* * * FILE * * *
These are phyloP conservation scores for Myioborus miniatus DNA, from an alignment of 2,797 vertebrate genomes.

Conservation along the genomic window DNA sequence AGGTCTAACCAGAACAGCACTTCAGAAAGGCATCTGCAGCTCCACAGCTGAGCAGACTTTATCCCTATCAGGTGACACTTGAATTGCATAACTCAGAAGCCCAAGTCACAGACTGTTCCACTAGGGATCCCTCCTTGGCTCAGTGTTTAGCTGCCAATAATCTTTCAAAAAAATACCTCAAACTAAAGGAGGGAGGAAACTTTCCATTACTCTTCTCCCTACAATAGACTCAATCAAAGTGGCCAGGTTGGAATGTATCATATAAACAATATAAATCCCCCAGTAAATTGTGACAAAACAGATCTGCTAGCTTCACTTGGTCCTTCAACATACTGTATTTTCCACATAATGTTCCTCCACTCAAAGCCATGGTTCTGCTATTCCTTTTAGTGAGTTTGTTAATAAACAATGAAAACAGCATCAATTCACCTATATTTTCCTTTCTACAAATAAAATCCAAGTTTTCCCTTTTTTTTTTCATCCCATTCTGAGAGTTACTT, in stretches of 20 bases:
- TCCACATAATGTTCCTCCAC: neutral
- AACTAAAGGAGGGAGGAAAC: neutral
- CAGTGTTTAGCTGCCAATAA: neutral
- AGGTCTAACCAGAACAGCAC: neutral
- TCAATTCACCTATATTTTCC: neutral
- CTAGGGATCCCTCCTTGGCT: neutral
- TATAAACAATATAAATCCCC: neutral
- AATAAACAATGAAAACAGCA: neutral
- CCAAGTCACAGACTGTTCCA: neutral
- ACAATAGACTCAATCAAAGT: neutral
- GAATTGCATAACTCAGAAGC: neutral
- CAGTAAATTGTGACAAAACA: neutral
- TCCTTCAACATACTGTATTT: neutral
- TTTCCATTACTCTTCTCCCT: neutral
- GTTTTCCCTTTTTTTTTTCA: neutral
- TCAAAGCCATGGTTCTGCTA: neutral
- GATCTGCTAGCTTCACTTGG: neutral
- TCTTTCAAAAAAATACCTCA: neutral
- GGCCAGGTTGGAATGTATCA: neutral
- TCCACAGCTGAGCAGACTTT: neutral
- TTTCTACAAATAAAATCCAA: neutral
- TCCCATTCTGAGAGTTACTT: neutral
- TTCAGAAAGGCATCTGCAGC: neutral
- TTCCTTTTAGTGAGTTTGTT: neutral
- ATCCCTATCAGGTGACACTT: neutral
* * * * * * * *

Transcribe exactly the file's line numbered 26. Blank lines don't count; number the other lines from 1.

- TTCCTTTTAGTGAGTTTGTT: neutral